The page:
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National's Literacy Guarantee

EDUCATION POLICY RELEASE | Erica Stanford MP | 08 September 2023 -

National’s Literacy Guarantee

National will ensure every child learns to read using structured literacy by making it a requirement at primary school.

Early reading instruction is essential for achievement in education, as all learning is built on a foundation of good literacy. Reading is the key to unlocking the rest of the school curriculum and achieving success in other subjects.

However, New Zealand’s literacy rates have been steadily declining in recent decades. This affects all children, but particularly those with dyslexia, complex learning needs or from lower socio-economic backgrounds.

After eight years of schooling, only 56 per cent of students currently meet expectations for their age in reading.¹ Students in low decile schools are almost two years behind their high decile counterparts. Rather than being the great equaliser, our education system is embedding inequality.

If we are to turn around declining achievement, New Zealand must implement a literacy approach rooted in research to give every child the best chance of success.

The evidence base clearly demonstrates that almost all children will learn to read proficiently using a structured literacy approach. This is because learning to read is not like learning to talk – it must be taught explicitly and systematically.

Every Kiwi child deserves a world-leading education, which starts with doing the basics brilliantly. A high-performing education system is the tool that will enable every child to fulfil their potential, regardless of their background.

To ensure children have the basic building blocks they need to succeed, National will implement the proven structured literacy approach throughout primary schools.

National’s Literacy Guarantee

  1. Teach every child to read using structured literacy by making it a requirement at primary school.

  2. Introduce short phonics checks for Year 2 students to inform parents and teachers about each child’s reading progress.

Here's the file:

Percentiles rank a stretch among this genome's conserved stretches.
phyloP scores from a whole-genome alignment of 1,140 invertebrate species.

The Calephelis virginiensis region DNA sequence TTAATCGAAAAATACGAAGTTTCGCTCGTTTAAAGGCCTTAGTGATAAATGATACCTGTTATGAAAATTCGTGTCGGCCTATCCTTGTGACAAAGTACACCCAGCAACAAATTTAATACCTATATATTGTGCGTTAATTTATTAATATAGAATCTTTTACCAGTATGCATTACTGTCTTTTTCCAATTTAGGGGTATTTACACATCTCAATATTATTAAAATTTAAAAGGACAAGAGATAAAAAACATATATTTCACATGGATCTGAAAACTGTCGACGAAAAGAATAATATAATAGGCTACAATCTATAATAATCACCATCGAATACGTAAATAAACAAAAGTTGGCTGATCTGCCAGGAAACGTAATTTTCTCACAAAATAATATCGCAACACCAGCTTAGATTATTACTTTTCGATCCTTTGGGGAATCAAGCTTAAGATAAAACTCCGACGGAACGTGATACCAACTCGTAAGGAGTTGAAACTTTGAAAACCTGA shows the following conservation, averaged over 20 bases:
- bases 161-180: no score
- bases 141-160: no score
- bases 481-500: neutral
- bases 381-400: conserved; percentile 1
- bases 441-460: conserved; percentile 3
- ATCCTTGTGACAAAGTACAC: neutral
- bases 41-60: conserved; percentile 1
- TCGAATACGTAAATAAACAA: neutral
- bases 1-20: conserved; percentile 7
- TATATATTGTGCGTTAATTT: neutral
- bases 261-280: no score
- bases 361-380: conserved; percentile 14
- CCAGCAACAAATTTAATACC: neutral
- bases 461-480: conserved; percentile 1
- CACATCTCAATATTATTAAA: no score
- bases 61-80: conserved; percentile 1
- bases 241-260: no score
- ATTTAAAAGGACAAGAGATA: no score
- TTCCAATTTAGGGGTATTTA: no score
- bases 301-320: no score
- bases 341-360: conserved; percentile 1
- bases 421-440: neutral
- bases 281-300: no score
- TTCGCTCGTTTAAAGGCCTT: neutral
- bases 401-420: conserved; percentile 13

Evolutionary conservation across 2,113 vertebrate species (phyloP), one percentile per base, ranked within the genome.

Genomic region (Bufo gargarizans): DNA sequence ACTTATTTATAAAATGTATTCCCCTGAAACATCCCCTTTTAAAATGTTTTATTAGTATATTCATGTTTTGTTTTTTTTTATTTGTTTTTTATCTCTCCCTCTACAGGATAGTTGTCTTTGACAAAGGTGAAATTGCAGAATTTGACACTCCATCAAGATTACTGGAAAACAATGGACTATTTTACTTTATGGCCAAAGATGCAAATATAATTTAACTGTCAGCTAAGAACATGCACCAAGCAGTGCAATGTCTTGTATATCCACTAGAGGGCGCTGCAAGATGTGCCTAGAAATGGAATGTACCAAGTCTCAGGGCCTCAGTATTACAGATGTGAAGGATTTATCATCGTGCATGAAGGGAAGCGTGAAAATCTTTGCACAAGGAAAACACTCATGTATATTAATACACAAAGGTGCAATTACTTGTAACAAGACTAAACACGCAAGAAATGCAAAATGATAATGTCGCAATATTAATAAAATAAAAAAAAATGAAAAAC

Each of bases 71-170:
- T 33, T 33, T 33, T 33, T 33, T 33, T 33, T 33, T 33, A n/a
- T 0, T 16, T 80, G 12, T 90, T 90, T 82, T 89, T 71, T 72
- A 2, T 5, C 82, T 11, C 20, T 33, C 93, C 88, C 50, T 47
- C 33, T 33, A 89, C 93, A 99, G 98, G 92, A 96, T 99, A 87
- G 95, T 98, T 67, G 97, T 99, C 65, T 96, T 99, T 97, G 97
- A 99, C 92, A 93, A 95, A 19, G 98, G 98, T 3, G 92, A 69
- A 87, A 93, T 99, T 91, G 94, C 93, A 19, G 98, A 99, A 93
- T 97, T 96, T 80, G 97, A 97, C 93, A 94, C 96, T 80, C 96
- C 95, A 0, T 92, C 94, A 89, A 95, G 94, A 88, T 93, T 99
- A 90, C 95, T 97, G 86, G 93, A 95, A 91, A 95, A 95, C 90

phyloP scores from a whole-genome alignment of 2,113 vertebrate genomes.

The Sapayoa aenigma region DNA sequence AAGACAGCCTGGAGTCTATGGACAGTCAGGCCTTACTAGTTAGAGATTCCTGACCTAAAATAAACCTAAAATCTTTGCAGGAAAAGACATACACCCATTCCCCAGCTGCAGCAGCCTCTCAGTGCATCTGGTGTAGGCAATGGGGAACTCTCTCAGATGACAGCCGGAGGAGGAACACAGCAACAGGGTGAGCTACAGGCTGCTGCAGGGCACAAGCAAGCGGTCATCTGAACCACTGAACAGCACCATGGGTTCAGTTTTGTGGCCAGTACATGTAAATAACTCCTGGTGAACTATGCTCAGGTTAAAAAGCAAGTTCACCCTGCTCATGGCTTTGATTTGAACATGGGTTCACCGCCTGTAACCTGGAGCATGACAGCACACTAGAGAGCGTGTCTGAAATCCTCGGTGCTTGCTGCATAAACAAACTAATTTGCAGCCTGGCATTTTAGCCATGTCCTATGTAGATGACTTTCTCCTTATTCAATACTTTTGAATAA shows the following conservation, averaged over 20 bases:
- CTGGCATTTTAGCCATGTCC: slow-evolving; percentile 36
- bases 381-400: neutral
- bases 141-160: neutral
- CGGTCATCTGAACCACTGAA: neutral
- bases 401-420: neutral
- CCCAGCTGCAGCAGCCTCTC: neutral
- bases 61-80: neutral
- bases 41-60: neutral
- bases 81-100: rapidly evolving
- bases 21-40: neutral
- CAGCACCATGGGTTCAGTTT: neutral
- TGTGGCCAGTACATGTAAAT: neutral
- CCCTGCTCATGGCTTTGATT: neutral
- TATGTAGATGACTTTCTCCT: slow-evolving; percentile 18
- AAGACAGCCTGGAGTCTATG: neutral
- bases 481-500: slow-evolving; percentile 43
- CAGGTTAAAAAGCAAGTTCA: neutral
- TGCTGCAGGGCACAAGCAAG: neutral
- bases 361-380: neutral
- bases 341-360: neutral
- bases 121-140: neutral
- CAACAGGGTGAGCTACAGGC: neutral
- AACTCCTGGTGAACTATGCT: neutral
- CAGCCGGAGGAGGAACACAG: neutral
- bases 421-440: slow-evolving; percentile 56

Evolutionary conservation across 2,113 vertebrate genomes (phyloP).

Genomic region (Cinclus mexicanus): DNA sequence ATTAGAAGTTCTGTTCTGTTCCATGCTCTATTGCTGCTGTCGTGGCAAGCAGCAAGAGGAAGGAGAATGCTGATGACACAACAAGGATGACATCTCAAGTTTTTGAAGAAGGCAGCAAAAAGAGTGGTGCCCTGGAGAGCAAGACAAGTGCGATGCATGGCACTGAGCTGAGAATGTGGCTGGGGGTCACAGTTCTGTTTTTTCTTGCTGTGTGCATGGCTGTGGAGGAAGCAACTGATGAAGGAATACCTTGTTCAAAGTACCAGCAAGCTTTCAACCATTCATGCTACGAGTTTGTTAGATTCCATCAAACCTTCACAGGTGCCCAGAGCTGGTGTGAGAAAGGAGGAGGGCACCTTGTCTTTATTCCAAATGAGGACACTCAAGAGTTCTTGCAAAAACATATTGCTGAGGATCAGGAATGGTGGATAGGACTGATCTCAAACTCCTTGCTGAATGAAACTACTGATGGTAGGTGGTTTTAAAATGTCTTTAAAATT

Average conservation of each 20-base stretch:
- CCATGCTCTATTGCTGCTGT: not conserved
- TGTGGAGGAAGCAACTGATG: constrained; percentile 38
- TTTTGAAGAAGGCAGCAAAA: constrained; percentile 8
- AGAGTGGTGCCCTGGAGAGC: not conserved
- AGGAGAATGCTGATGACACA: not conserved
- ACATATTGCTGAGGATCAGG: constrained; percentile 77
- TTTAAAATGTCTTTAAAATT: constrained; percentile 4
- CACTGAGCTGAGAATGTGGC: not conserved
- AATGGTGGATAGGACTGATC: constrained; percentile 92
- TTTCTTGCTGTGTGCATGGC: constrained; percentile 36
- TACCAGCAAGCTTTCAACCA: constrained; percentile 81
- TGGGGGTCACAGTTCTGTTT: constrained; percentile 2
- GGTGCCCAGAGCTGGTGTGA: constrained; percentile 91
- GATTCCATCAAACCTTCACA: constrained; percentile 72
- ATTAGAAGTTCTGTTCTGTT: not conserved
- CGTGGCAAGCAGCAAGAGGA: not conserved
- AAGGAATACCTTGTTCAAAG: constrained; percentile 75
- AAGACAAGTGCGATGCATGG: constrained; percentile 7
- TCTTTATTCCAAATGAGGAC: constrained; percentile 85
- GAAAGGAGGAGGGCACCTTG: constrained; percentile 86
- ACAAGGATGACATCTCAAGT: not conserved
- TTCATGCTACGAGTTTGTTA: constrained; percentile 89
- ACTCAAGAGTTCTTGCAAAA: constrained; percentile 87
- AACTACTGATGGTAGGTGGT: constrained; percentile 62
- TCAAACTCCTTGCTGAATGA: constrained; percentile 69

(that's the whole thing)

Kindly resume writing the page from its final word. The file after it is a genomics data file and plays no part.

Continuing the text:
3. Provide structured literacy intervention for learners who need extra support.

  4. Ensure teachers get training on how to use the structured literacy approach.

  5. National’s Literacy Guarantee builds on our plan to lift achievement and restore excellence in our education system, called Teaching the Basics Brilliantly, which includes:

  • An hour each of reading, writing and maths every day.

  • Minimum requirements in the curriculum for what schools must teach every year in reading, writing, maths and science.

  • Regular standardised assessment and clear reporting to parents.

  • Better training and more tools to support teachers.

National’s Literacy Guarantee

1. Teach every child to read using structured literacy

National will ensure all children are taught to read using structured literacy, a proven approach, by making it a requirement at primary school.

As part of our Teaching the Basics Brilliantly plan, National has already committed to rewrite the curriculum to include clear requirements about the specific knowledge and skills primary and intermediate schools will need to cover for each school year in reading, writing, maths and science.

To ensure all primary schools are using the structured literacy approach to teach children the basics of reading, under National this will become part of the Common Practice Model for primary teachers.

We will phase in this requirement over several years, with schools required to use structured literacy for Year 1-3 students from the start of 2025, and for all students up to Year 6 from the start of 2027.

National wants every child at primary school to have access to structured literacy because the foundations of reading are too important to leave to chance.

There are several structured literacy providers in New Zealand supporting those schools that have already chosen to use structured literacy in their classrooms, with great success. But National believes every child should be taught using this proven and effective method.